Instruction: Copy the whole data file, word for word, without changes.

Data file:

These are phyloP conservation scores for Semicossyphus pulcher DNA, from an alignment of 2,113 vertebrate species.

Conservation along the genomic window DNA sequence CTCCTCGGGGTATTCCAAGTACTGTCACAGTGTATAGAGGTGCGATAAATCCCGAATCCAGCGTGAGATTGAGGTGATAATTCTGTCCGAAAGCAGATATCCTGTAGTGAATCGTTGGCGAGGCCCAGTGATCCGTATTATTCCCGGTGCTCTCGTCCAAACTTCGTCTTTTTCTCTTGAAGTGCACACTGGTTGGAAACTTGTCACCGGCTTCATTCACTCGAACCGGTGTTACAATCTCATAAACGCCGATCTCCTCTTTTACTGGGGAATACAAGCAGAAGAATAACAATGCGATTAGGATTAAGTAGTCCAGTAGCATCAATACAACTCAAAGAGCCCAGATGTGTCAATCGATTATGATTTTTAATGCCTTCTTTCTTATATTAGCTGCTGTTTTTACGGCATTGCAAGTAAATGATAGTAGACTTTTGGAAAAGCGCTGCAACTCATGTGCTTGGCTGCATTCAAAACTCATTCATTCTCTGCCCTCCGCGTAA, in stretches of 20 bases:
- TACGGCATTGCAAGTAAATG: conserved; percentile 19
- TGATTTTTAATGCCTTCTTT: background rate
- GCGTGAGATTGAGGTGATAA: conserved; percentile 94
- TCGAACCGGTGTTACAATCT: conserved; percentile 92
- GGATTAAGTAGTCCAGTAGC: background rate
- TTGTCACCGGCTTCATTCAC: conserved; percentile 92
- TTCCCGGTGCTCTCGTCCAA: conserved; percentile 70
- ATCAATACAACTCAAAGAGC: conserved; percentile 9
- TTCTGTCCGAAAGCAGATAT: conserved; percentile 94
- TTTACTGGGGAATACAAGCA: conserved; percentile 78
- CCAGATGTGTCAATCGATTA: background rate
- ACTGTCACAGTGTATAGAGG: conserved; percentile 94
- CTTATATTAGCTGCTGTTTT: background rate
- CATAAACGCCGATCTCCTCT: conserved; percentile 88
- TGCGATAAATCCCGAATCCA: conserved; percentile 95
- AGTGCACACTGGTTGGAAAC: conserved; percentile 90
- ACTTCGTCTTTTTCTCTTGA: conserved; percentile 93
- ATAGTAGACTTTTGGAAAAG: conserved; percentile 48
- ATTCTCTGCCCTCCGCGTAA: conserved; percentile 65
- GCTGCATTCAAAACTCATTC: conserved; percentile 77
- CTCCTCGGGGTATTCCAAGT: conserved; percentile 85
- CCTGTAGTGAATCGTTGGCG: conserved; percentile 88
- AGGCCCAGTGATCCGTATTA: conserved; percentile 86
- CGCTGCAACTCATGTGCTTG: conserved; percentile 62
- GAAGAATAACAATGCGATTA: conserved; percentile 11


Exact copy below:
These are phyloP conservation scores for Semicossyphus pulcher DNA, from an alignment of 2,113 vertebrate species.

Conservation along the genomic window DNA sequence CTCCTCGGGGTATTCCAAGTACTGTCACAGTGTATAGAGGTGCGATAAATCCCGAATCCAGCGTGAGATTGAGGTGATAATTCTGTCCGAAAGCAGATATCCTGTAGTGAATCGTTGGCGAGGCCCAGTGATCCGTATTATTCCCGGTGCTCTCGTCCAAACTTCGTCTTTTTCTCTTGAAGTGCACACTGGTTGGAAACTTGTCACCGGCTTCATTCACTCGAACCGGTGTTACAATCTCATAAACGCCGATCTCCTCTTTTACTGGGGAATACAAGCAGAAGAATAACAATGCGATTAGGATTAAGTAGTCCAGTAGCATCAATACAACTCAAAGAGCCCAGATGTGTCAATCGATTATGATTTTTAATGCCTTCTTTCTTATATTAGCTGCTGTTTTTACGGCATTGCAAGTAAATGATAGTAGACTTTTGGAAAAGCGCTGCAACTCATGTGCTTGGCTGCATTCAAAACTCATTCATTCTCTGCCCTCCGCGTAA, in stretches of 20 bases:
- TACGGCATTGCAAGTAAATG: conserved; percentile 19
- TGATTTTTAATGCCTTCTTT: background rate
- GCGTGAGATTGAGGTGATAA: conserved; percentile 94
- TCGAACCGGTGTTACAATCT: conserved; percentile 92
- GGATTAAGTAGTCCAGTAGC: background rate
- TTGTCACCGGCTTCATTCAC: conserved; percentile 92
- TTCCCGGTGCTCTCGTCCAA: conserved; percentile 70
- ATCAATACAACTCAAAGAGC: conserved; percentile 9
- TTCTGTCCGAAAGCAGATAT: conserved; percentile 94
- TTTACTGGGGAATACAAGCA: conserved; percentile 78
- CCAGATGTGTCAATCGATTA: background rate
- ACTGTCACAGTGTATAGAGG: conserved; percentile 94
- CTTATATTAGCTGCTGTTTT: background rate
- CATAAACGCCGATCTCCTCT: conserved; percentile 88
- TGCGATAAATCCCGAATCCA: conserved; percentile 95
- AGTGCACACTGGTTGGAAAC: conserved; percentile 90
- ACTTCGTCTTTTTCTCTTGA: conserved; percentile 93
- ATAGTAGACTTTTGGAAAAG: conserved; percentile 48
- ATTCTCTGCCCTCCGCGTAA: conserved; percentile 65
- GCTGCATTCAAAACTCATTC: conserved; percentile 77
- CTCCTCGGGGTATTCCAAGT: conserved; percentile 85
- CCTGTAGTGAATCGTTGGCG: conserved; percentile 88
- AGGCCCAGTGATCCGTATTA: conserved; percentile 86
- CGCTGCAACTCATGTGCTTG: conserved; percentile 62
- GAAGAATAACAATGCGATTA: conserved; percentile 11